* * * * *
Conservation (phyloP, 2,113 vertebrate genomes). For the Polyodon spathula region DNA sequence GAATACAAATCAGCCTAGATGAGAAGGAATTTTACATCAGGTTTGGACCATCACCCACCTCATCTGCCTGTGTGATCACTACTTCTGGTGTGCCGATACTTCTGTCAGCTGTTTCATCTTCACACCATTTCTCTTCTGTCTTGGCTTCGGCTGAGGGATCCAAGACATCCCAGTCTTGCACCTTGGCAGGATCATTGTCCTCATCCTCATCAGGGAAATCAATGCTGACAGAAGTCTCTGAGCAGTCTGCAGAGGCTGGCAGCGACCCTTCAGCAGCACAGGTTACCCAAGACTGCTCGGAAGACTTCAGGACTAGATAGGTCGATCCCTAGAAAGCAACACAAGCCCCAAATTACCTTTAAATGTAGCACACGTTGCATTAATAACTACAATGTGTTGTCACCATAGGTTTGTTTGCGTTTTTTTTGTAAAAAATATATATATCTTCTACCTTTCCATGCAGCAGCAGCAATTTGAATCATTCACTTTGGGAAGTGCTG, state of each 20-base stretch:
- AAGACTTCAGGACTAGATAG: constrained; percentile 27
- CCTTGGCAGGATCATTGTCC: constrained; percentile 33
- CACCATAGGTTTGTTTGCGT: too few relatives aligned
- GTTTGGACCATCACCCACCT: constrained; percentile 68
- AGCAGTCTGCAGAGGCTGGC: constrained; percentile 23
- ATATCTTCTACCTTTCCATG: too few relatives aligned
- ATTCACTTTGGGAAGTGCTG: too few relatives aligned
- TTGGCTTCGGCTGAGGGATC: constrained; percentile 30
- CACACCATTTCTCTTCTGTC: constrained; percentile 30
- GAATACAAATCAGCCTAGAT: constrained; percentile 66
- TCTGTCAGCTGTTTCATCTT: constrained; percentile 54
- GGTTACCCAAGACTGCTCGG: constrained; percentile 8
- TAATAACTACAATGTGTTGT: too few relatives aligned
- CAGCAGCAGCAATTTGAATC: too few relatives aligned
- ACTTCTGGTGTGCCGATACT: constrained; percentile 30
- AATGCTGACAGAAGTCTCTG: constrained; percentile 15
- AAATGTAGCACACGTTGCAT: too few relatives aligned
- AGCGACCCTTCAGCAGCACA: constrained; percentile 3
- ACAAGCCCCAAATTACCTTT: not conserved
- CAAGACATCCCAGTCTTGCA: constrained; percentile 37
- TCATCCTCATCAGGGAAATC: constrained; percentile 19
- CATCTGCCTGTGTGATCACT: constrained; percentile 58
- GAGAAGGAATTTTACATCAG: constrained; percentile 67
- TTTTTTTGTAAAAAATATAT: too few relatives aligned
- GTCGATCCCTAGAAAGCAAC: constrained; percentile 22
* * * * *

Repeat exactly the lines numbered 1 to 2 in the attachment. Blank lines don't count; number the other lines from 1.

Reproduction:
Conservation (phyloP, 2,113 vertebrate genomes). For the Polyodon spathula region DNA sequence GAATACAAATCAGCCTAGATGAGAAGGAATTTTACATCAGGTTTGGACCATCACCCACCTCATCTGCCTGTGTGATCACTACTTCTGGTGTGCCGATACTTCTGTCAGCTGTTTCATCTTCACACCATTTCTCTTCTGTCTTGGCTTCGGCTGAGGGATCCAAGACATCCCAGTCTTGCACCTTGGCAGGATCATTGTCCTCATCCTCATCAGGGAAATCAATGCTGACAGAAGTCTCTGAGCAGTCTGCAGAGGCTGGCAGCGACCCTTCAGCAGCACAGGTTACCCAAGACTGCTCGGAAGACTTCAGGACTAGATAGGTCGATCCCTAGAAAGCAACACAAGCCCCAAATTACCTTTAAATGTAGCACACGTTGCATTAATAACTACAATGTGTTGTCACCATAGGTTTGTTTGCGTTTTTTTTGTAAAAAATATATATATCTTCTACCTTTCCATGCAGCAGCAGCAATTTGAATCATTCACTTTGGGAAGTGCTG, state of each 20-base stretch:
- AAGACTTCAGGACTAGATAG: constrained; percentile 27